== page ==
• 1
    this is not electronics.stackexchange – Juraj Mar 12 '18 at 17:25
  • 2
    Your comment does not make sense. Arduino controlling transistors is a primary function of what it can do. – CrossRoads Mar 12 '18 at 17:34
  • 1
    @Juraj knowing how to hook up the electronic portion of a system to an Arduino is an integral part of choosing/using Arduino devices. What made you think that it was perhaps off topic for this SE? – BunnyKnitter Mar 12 '18 at 18:12
  • 1
    why not use relay modules? or any other actuator or sensor you can by as module with supporting circuit soldered in factory with so small components? What can he make more specialized for the application, then the of the shelf relay board? the questions are not rhetorical. I really want to know what is the drawback. – Juraj Mar 12 '18 at 18:35
  • The solenoids I installed recently for my irrigation system were 24V AC-powered which would make a MOSFET or BJT transistor unsuitable. A Triac might be better in this case. – Nick Gammon Mar 13 '18 at 1:06
1

An Arduino board is merely a microcontroller with the stuff around it that is necessary to keep it running. By stufff, I mean thinks such as the voltage regulator that provides the power, the oscillator that provides the frequency for the controller, the GPIO pin connectors, and so on.

This is a very simple application and could easily be done by an Arduino. The programming doesn't have to run quickly. You are only doing one thing at a time.

I found an 8-channel relay module that should do what you need. You would need four of them, but they are only about $11 apiece. I have never used this device before, so I don't know how well it works, but the specifications seem right. They can be controlled by almost any computer with output pins that have 5 volts. So you'd need to use an Arduino with 5V output pins.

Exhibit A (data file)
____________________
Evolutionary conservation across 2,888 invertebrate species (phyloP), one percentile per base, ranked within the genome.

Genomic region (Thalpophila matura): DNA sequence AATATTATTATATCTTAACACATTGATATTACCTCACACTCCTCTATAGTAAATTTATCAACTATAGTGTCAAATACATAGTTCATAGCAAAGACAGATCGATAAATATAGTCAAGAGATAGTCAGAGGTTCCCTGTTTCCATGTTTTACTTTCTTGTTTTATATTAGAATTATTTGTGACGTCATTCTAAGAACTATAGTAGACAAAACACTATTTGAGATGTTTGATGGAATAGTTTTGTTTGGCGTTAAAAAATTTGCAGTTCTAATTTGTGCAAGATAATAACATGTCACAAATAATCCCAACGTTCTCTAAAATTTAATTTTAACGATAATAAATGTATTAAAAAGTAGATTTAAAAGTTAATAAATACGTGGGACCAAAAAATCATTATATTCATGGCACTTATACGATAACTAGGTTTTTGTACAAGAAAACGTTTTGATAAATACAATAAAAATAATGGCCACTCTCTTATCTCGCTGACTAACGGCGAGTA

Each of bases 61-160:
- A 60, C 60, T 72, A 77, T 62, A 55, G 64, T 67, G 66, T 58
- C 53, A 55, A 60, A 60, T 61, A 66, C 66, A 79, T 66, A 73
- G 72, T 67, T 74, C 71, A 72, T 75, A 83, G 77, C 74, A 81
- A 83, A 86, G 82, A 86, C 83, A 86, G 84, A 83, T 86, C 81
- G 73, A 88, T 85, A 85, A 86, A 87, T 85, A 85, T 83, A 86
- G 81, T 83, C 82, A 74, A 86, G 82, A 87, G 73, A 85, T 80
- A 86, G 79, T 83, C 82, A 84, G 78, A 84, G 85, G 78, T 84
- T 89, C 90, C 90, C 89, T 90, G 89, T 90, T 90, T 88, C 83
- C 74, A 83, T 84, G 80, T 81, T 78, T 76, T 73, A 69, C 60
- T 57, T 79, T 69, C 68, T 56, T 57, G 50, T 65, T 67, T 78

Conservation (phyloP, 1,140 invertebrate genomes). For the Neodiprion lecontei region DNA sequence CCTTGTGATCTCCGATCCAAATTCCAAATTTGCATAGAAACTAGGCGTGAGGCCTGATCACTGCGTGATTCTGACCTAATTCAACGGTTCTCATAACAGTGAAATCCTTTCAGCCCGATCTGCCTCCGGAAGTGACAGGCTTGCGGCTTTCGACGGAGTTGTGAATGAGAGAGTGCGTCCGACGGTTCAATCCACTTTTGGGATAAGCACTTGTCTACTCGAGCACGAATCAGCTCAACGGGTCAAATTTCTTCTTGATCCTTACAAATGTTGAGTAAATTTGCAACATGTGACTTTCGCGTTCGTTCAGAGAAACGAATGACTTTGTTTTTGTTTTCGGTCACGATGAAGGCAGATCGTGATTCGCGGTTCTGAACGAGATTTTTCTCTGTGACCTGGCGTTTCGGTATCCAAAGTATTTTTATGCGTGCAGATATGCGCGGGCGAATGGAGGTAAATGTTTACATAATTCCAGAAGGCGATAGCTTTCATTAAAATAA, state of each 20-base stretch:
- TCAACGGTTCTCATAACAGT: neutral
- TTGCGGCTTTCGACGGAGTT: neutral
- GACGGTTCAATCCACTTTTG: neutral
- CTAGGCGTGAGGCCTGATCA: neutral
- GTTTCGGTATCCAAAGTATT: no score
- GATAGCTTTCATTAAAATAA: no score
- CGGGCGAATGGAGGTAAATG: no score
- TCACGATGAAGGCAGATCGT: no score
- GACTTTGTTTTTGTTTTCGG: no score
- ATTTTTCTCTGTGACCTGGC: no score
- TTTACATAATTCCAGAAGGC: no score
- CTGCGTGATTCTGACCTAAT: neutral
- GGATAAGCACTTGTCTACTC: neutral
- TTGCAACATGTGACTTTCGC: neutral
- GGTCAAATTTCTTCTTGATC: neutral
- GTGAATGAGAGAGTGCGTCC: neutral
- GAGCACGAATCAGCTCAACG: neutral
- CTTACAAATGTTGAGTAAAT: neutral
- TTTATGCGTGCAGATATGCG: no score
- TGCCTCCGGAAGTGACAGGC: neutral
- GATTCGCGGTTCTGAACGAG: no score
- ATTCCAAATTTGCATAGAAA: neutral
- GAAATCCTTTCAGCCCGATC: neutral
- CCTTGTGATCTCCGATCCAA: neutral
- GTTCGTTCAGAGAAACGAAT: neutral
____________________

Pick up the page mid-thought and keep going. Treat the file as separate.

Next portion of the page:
You will probably need more output pins than a standard Arduino, but that is easy enough to do with the Mega version.

  • 1
    it is not 24 valves. it is 8 24V valves :-) – Juraj Mar 13 '18 at 14:57
  • That makes it even easier. The module I linked can handle 30V DC at 10 amps. It can also handle AC up to 250V. And now only one is needed. – NomadMaker Mar 13 '18 at 16:58
0

An alternative method is to use an I2c port expander such as a PCF8574. These are available as break out boards. By selecting a different I2C address on each break out board up to 64 relays can be controlled using opto isolated relay modules. Thus 64 0utputs or inputs with just two Arduino pins.

Your Answer

By clicking “Post Your Answer”, you agree to our terms of service, privacy policy and cookie policy

Not the answer you're looking for? Browse other questions tagged or ask your own question.